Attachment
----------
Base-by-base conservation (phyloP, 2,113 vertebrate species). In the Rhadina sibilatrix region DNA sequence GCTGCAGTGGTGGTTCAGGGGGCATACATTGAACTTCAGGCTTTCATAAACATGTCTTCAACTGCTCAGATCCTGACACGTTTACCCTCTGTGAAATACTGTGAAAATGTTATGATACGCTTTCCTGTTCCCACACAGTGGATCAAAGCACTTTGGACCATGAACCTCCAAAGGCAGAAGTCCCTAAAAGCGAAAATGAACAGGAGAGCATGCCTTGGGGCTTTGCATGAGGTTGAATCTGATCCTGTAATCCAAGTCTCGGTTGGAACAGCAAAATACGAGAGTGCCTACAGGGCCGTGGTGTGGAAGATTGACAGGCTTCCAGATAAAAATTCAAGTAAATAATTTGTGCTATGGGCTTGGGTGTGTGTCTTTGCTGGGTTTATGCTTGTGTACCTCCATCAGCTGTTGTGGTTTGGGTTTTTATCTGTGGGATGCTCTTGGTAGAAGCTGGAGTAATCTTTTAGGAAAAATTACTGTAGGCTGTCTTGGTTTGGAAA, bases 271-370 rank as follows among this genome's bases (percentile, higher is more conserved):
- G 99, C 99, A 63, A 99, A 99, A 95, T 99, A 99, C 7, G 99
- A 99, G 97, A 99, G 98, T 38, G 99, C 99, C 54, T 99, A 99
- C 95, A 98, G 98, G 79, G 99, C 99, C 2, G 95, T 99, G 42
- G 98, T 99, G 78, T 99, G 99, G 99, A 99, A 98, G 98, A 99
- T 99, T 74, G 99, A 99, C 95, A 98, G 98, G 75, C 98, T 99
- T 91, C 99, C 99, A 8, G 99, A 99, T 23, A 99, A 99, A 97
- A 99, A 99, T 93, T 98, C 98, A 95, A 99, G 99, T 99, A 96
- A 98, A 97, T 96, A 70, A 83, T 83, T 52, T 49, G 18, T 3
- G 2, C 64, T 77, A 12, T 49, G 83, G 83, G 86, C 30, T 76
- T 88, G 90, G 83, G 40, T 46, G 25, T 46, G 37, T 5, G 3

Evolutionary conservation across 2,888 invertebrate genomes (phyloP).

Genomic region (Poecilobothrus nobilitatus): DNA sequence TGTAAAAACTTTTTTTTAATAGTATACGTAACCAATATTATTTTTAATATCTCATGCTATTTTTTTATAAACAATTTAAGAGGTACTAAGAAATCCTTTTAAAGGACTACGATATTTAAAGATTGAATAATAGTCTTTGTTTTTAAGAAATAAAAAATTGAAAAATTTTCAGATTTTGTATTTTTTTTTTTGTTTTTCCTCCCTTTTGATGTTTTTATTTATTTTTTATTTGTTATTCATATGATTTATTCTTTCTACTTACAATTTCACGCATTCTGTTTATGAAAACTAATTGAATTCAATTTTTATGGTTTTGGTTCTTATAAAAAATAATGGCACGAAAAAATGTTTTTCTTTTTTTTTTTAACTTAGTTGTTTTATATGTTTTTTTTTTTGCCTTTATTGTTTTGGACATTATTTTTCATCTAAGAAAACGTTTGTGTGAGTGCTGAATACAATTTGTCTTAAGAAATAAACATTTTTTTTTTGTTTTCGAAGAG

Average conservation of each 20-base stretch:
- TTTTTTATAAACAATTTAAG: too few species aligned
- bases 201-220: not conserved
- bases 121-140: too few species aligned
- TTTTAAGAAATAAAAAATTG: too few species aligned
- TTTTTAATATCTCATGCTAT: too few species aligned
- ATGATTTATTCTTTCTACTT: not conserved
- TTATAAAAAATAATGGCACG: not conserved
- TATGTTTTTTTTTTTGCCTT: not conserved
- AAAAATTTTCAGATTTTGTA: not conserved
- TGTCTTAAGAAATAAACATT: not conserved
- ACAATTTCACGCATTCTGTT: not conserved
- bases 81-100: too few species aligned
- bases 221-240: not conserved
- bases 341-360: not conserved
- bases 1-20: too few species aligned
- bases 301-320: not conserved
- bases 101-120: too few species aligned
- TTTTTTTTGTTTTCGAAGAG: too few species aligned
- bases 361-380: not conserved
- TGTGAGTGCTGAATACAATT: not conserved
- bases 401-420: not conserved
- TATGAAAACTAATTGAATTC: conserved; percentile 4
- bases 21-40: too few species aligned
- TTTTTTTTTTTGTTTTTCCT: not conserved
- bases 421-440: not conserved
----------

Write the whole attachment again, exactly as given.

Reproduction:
Base-by-base conservation (phyloP, 2,113 vertebrate species). In the Rhadina sibilatrix region DNA sequence GCTGCAGTGGTGGTTCAGGGGGCATACATTGAACTTCAGGCTTTCATAAACATGTCTTCAACTGCTCAGATCCTGACACGTTTACCCTCTGTGAAATACTGTGAAAATGTTATGATACGCTTTCCTGTTCCCACACAGTGGATCAAAGCACTTTGGACCATGAACCTCCAAAGGCAGAAGTCCCTAAAAGCGAAAATGAACAGGAGAGCATGCCTTGGGGCTTTGCATGAGGTTGAATCTGATCCTGTAATCCAAGTCTCGGTTGGAACAGCAAAATACGAGAGTGCCTACAGGGCCGTGGTGTGGAAGATTGACAGGCTTCCAGATAAAAATTCAAGTAAATAATTTGTGCTATGGGCTTGGGTGTGTGTCTTTGCTGGGTTTATGCTTGTGTACCTCCATCAGCTGTTGTGGTTTGGGTTTTTATCTGTGGGATGCTCTTGGTAGAAGCTGGAGTAATCTTTTAGGAAAAATTACTGTAGGCTGTCTTGGTTTGGAAA, bases 271-370 rank as follows among this genome's bases (percentile, higher is more conserved):
- G 99, C 99, A 63, A 99, A 99, A 95, T 99, A 99, C 7, G 99
- A 99, G 97, A 99, G 98, T 38, G 99, C 99, C 54, T 99, A 99
- C 95, A 98, G 98, G 79, G 99, C 99, C 2, G 95, T 99, G 42
- G 98, T 99, G 78, T 99, G 99, G 99, A 99, A 98, G 98, A 99
- T 99, T 74, G 99, A 99, C 95, A 98, G 98, G 75, C 98, T 99
- T 91, C 99, C 99, A 8, G 99, A 99, T 23, A 99, A 99, A 97
- A 99, A 99, T 93, T 98, C 98, A 95, A 99, G 99, T 99, A 96
- A 98, A 97, T 96, A 70, A 83, T 83, T 52, T 49, G 18, T 3
- G 2, C 64, T 77, A 12, T 49, G 83, G 83, G 86, C 30, T 76
- T 88, G 90, G 83, G 40, T 46, G 25, T 46, G 37, T 5, G 3

Evolutionary conservation across 2,888 invertebrate genomes (phyloP).

Genomic region (Poecilobothrus nobilitatus): DNA sequence TGTAAAAACTTTTTTTTAATAGTATACGTAACCAATATTATTTTTAATATCTCATGCTATTTTTTTATAAACAATTTAAGAGGTACTAAGAAATCCTTTTAAAGGACTACGATATTTAAAGATTGAATAATAGTCTTTGTTTTTAAGAAATAAAAAATTGAAAAATTTTCAGATTTTGTATTTTTTTTTTTGTTTTTCCTCCCTTTTGATGTTTTTATTTATTTTTTATTTGTTATTCATATGATTTATTCTTTCTACTTACAATTTCACGCATTCTGTTTATGAAAACTAATTGAATTCAATTTTTATGGTTTTGGTTCTTATAAAAAATAATGGCACGAAAAAATGTTTTTCTTTTTTTTTTTAACTTAGTTGTTTTATATGTTTTTTTTTTTGCCTTTATTGTTTTGGACATTATTTTTCATCTAAGAAAACGTTTGTGTGAGTGCTGAATACAATTTGTCTTAAGAAATAAACATTTTTTTTTTGTTTTCGAAGAG

Average conservation of each 20-base stretch:
- TTTTTTATAAACAATTTAAG: too few species aligned
- bases 201-220: not conserved
- bases 121-140: too few species aligned
- TTTTAAGAAATAAAAAATTG: too few species aligned
- TTTTTAATATCTCATGCTAT: too few species aligned
- ATGATTTATTCTTTCTACTT: not conserved
- TTATAAAAAATAATGGCACG: not conserved
- TATGTTTTTTTTTTTGCCTT: not conserved
- AAAAATTTTCAGATTTTGTA: not conserved
- TGTCTTAAGAAATAAACATT: not conserved
- ACAATTTCACGCATTCTGTT: not conserved
- bases 81-100: too few species aligned
- bases 221-240: not conserved
- bases 341-360: not conserved
- bases 1-20: too few species aligned
- bases 301-320: not conserved
- bases 101-120: too few species aligned
- TTTTTTTTGTTTTCGAAGAG: too few species aligned
- bases 361-380: not conserved
- TGTGAGTGCTGAATACAATT: not conserved
- bases 401-420: not conserved
- TATGAAAACTAATTGAATTC: conserved; percentile 4
- bases 21-40: too few species aligned
- TTTTTTTTTTTGTTTTTCCT: not conserved
- bases 421-440: not conserved